Tofu is a staple in Asia and an often-overlooked source of protein in the United States. But as it appears on menus in big food chains, it’s increasingly being embraced as a healthy meat substitute. Tofu’s suggested health benefits, from preventing cancer to reducing the risk of heart disease, have earned it a reputation as one of the best foods you can eat.
Nutritional Value of Tofu
Tofu is high in protein and contains all the essential amino acids your body needs. It also provides fat, carbohydrates, and a wide range of vitamins and minerals.
Nutritional Facts of Tofu
Carbohydrates – Tofu is a low-carbohydrate food. A half-cup serving contains just 3.5 grams of carbohydrates, most of which come from fiber. There are 2.9 grams of fiber in a half-cup serving.
Fat – Although a serving of firm tofu contains about 11 grams of fat, most fats are good for your heart. Tofu provides 2.4 grams of monounsaturated fat and 6.2 grams of polyunsaturated fat. at 1.6 grams of fat in a serving of firm tofu is saturated fat.
Egg white brand tofu is a great source of protein at nearly 22 grams per serving. Because tofu is a complete protein (meaning it contains all 9 essential amino acids needed for nutrition), it can be used as a substitute in recipes that call for meat. Many non-meat eaters use tofu as the main protein in their meals.
Vitamins and Minerals
Firm Tofu prepared with Calcium Sulfate is an excellent source of Calcium, providing 861 mg or 66% of the Daily Value. Firm tofu is also an excellent source of manganese (providing 1.5 mg, or 65% of the daily intake) and selenium (providing 21.9 mcg, or almost 40% of the daily intake). It is also an excellent source of copper, iron, phosphorus, zinc, and magnesium.
Health Benefits of Tofu
1. Source of protective antioxidants
Soy products like tofu contain natural compounds called Isoflavones. They are powerful antioxidants and as such help minimize the damage known as oxidative stress, which is caused by molecules called free radicals. It is oxidative stress that has been linked to both aging and the onset of many chronic diseases. Soy is particularly rich in isoflavones and provides other active plant substances such as saponins.
2. It can relieve menopausal symptoms
Isoflavones are also often referred to as phytoestrogens. This means they mimic the weak form of the hormone estrogen in the body and help some women with perimenopause symptoms like bad mood and hot flashes.
3. May Support Heart Health
Regular consumption of isoflavone-rich foods such as tofu has been associated with lower cholesterol levels. Research suggests this includes lowering low-density lipoprotein (LDL), the type often referred to as “bad” cholesterol, as well as total cholesterol.
4. Helps in Weight loss
Tofu is a low-calorie, high-protein food that is devoid of cholesterol and high in calcium and manganese, all of which are good for your bones. By filling you up for longer on fewer calories than meat, tofu may aid in weight loss. It may lower the risk of heart disease, especially when substituted for animal proteins that are high in saturated fat. Check our Weight Loss Plans.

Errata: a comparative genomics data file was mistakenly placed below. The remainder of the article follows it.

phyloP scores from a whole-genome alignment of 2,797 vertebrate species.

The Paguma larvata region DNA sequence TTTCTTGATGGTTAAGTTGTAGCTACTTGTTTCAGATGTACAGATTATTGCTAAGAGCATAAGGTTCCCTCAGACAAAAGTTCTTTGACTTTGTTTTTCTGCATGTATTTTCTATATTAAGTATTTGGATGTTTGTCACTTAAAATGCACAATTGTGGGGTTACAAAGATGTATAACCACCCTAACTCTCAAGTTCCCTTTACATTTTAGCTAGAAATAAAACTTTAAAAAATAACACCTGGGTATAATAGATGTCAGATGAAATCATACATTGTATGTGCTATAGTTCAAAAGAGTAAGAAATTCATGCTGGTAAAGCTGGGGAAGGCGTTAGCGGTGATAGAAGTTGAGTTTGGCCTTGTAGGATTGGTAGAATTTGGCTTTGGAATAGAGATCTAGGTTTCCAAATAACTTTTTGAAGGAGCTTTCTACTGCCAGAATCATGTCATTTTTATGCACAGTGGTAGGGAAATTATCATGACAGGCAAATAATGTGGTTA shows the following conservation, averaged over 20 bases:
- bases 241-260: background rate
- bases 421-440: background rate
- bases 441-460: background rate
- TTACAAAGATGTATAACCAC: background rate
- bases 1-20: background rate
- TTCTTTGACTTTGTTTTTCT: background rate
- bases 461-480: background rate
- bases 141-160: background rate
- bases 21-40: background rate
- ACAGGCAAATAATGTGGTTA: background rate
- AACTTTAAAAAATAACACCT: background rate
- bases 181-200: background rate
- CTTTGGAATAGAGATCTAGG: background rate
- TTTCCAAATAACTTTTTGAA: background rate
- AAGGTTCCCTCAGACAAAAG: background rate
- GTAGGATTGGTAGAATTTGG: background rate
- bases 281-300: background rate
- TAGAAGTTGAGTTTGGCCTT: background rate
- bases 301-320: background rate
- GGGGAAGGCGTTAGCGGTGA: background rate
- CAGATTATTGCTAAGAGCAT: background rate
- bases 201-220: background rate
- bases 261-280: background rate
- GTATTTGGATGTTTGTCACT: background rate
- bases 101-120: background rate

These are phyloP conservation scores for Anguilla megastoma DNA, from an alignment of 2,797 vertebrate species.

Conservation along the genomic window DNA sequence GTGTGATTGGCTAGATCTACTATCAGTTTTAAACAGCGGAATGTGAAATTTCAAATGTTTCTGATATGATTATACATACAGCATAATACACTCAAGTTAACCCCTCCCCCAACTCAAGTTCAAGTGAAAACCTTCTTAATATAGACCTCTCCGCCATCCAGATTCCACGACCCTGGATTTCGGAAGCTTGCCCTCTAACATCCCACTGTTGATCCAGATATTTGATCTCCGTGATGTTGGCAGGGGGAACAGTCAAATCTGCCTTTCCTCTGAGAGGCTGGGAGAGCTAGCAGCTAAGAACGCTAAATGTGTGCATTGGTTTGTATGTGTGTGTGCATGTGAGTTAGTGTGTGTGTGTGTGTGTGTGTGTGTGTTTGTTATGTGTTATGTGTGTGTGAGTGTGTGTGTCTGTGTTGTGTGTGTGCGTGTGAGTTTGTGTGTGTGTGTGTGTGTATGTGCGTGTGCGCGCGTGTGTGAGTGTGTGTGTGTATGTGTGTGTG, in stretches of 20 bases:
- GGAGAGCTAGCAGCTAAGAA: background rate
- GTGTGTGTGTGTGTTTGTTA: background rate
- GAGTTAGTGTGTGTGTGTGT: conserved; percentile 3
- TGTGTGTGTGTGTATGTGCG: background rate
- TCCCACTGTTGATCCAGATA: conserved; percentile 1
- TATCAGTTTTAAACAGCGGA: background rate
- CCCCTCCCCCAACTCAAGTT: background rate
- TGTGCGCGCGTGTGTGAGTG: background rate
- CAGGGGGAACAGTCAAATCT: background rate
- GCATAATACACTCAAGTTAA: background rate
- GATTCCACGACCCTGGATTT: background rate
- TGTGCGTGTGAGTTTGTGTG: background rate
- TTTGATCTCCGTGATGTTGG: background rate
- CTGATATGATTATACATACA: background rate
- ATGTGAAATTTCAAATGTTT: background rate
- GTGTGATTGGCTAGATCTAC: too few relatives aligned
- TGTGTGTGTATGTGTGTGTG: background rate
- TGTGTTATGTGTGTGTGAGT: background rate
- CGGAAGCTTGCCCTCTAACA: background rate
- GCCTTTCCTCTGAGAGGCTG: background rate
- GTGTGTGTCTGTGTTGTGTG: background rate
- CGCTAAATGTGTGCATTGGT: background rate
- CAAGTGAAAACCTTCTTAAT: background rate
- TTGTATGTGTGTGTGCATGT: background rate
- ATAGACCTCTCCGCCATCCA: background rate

5. It can help control blood sugar
In a study of postmenopausal women consuming 100 mg/day of soy isoflavones, fasting blood glucose levels fell by 15% and insulin levels by 23%. Similarly, postmenopausal women with diabetes who took soy protein isolate supplements saw decreased fasting insulin levels, insulin resistance, and improved cholesterol management. Check our Diabetes Diet Plan.
However, other studies have yielded mixed results, and a meta-analysis suggests that we still have more to learn in this area.
The Bottom Line
Tofu is made from soybeans that are ground in water, heated, and coagulated with minerals such as calcium or magnesium salts. The curd is then pressed into a block, which is then sold as tofu. You can buy different types of tofu, from very soft silken tofu to very firm tofu. The kind you buy depends on how you use it. Velvety tofu is great for desserts (like cheesecake), while extra firm tofu can be diced and crisped or baked in oil in a pan. The benefit of cooking with tofu is that tofu is a very delicate protein and will take on any flavors it’s associated with, making it a versatile ingredient.
How much Tofu can I eat in a day?
To find out how much tofu you can have each day as tofu is made from soy, check the daily recommended soy intake limit. It is safe to consume 3 to 5 servings of soy per day, according to experts. This translates to approximately 255 to 425 grams of tofu.
Should I eat Tofu before or after exercise?
Antioxidants and polyphenols are among the phytonutrients that are abundant in tofu. They can lessen inflammation brought on by exercise, oxidative stress, and the ensuing muscular discomfort, according to research. Tofu is the ideal snack before or after exercise.
What are the benefits of Tofu?
Tofu offers a lot of health benefits. It is low in calories, has almost zero fat, and packs a lot of protein. It is ideal for losing weight.
What is the best time to eat Tofu?
You can eat tofu at any moment of the day because it is such a convenient method to get healthy protein in your diet.